Dear TripAdvisor: Worried about lighting a fire at inn ... More

Scripps Howard News Service

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Q: My wife and I will be celebrating our fifth anniversary in October, so last night we booked a weekend at a B&B in the Berkshires. My wife chose one particular room because it has a wood-burning fireplace. This is probably a stupid question, but will the innkeeper light a fire for us, or do we have to do it ourselves?

Neither one of us knows how to build a fire, nor do we want to spend our anniversary watching instructional videos on YouTube. Nor do we want to burn down the inn. Help!

A: Call and ask the innkeepers. I would guess they would be happy to do it for you. But it wouldn't hurt to get comfortable maintaining a fire, even if you don't build it yourself, so you don't need to keep calling the innkeeper back for help if you need to add a log. I would check if a friend or neighbor has a patio fire pit. Perhaps if you brought over a bottle of wine, he or she would give you a crash course.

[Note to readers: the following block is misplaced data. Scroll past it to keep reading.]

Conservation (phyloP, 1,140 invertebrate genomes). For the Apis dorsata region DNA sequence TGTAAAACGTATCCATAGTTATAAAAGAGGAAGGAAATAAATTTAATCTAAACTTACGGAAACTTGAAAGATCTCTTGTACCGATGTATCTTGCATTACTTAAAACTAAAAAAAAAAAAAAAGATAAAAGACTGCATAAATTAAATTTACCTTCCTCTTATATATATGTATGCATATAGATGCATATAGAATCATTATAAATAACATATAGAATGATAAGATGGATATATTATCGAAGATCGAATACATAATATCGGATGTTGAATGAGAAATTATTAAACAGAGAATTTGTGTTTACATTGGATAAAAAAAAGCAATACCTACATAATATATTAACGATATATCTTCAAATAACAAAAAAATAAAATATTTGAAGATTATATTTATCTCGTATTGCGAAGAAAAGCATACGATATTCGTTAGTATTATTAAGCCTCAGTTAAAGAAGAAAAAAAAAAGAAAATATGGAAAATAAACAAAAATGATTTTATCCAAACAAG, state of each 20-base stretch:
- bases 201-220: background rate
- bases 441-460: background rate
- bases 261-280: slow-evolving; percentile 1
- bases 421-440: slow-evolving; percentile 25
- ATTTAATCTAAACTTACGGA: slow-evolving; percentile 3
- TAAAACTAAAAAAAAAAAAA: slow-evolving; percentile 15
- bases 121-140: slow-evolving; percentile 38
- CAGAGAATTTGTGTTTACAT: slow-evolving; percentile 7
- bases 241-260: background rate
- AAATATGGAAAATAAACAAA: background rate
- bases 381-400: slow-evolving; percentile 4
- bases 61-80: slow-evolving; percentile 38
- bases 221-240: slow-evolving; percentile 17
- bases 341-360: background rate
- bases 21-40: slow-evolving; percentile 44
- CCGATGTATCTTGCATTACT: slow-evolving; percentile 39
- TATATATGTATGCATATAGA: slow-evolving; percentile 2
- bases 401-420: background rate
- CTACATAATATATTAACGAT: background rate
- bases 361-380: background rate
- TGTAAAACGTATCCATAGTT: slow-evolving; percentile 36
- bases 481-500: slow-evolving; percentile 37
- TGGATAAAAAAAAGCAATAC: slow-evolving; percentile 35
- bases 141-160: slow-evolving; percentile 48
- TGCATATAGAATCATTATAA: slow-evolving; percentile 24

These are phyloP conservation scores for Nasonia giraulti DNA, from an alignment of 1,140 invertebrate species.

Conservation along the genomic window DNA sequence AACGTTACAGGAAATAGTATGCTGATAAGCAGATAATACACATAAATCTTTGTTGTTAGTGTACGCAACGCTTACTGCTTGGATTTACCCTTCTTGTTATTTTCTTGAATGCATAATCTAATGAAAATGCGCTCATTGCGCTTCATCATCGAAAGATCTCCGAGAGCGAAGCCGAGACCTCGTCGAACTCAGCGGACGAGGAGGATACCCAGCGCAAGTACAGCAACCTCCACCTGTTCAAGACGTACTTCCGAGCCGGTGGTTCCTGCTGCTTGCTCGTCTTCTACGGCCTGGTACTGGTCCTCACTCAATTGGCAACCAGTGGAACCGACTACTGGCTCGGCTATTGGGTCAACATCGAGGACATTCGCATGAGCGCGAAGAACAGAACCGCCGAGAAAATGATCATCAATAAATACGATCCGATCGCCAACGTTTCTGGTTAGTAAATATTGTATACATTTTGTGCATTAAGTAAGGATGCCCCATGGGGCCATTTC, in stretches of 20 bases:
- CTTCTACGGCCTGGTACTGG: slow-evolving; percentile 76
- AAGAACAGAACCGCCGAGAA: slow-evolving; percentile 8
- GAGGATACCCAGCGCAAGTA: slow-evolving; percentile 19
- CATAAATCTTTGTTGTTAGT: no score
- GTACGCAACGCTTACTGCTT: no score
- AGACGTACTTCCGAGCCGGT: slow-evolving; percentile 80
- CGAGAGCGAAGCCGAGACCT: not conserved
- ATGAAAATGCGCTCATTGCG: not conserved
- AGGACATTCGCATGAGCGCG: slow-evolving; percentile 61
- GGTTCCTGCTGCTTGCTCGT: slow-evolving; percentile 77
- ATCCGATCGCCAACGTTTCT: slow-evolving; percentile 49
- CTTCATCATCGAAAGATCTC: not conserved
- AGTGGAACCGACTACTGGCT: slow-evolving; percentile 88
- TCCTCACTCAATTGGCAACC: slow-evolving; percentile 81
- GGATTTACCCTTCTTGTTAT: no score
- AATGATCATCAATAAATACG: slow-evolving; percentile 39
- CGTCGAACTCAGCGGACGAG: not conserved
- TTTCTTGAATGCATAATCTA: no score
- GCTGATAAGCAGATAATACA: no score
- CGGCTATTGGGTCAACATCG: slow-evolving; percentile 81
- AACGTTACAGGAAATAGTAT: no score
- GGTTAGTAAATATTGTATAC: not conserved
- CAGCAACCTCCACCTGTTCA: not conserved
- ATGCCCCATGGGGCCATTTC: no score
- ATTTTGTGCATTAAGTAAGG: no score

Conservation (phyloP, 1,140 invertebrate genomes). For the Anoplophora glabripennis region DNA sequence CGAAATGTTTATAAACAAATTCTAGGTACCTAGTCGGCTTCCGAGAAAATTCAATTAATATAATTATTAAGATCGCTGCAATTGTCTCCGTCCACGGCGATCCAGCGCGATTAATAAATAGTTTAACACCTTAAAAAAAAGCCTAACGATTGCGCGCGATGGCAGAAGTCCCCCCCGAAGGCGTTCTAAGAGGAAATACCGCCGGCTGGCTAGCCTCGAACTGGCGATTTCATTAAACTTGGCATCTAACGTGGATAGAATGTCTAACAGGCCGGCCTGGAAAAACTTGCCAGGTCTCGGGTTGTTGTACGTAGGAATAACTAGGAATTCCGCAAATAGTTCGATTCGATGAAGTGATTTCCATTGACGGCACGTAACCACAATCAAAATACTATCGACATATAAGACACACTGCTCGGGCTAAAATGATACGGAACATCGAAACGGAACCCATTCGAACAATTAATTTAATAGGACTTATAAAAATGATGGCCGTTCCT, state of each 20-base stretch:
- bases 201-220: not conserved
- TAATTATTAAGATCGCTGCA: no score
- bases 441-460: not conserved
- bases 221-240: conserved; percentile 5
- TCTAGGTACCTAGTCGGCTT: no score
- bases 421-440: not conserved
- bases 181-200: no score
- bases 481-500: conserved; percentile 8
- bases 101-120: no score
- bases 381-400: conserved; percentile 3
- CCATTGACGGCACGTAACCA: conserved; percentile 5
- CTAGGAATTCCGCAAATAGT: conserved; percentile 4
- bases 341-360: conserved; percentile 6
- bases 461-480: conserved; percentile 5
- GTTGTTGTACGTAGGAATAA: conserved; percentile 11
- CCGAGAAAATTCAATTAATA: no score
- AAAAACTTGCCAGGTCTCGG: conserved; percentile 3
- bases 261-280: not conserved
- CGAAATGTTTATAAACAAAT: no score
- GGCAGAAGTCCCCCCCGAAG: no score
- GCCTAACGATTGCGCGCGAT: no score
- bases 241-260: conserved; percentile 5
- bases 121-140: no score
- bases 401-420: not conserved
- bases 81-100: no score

Q: I don't fly very often, but I understand that sometimes the overhead space is limited on small planes and people have to check bags at the gate. So I wasn't surprised when the gate agent made an announcement about this when I was waiting to board my flight last week. However, I was surprised when she said you had to remove any lithium batteries from your bag if you were going to check it. Is this some new rule? I wanted to ask the gate agent, but she was busy.

A: U.S. airlines haven't allowed passengers to pack spare lithium batteries in checked bags since 2008, actually. The reason is that these batteries, while generally not dangerous, can burn at very high temperatures if they happen to ignite. I think the logic is that if that were to happen in the cabin of the plane, a flight attendant could use a fire extinguisher and put out the flames, but if a fire started in someone's checked bag, deep in the belly of the plane, no one could get down there to fight the fire. They make the announcement at the gate because a passenger might have, say, a spare lithium battery for a digital camera in his carry-on. That battery shouldn't be in the bag if it's gate-checked -- the passenger should carry it onto the plane. For the record, if a lithium battery is installed in something, it's OK in either a checked or carry-on bag; you just can't check a loose lithium battery.

(Email travel-etiquette questions to Lesley Carlin at deartripadvisor(at)tripadvisor.com.)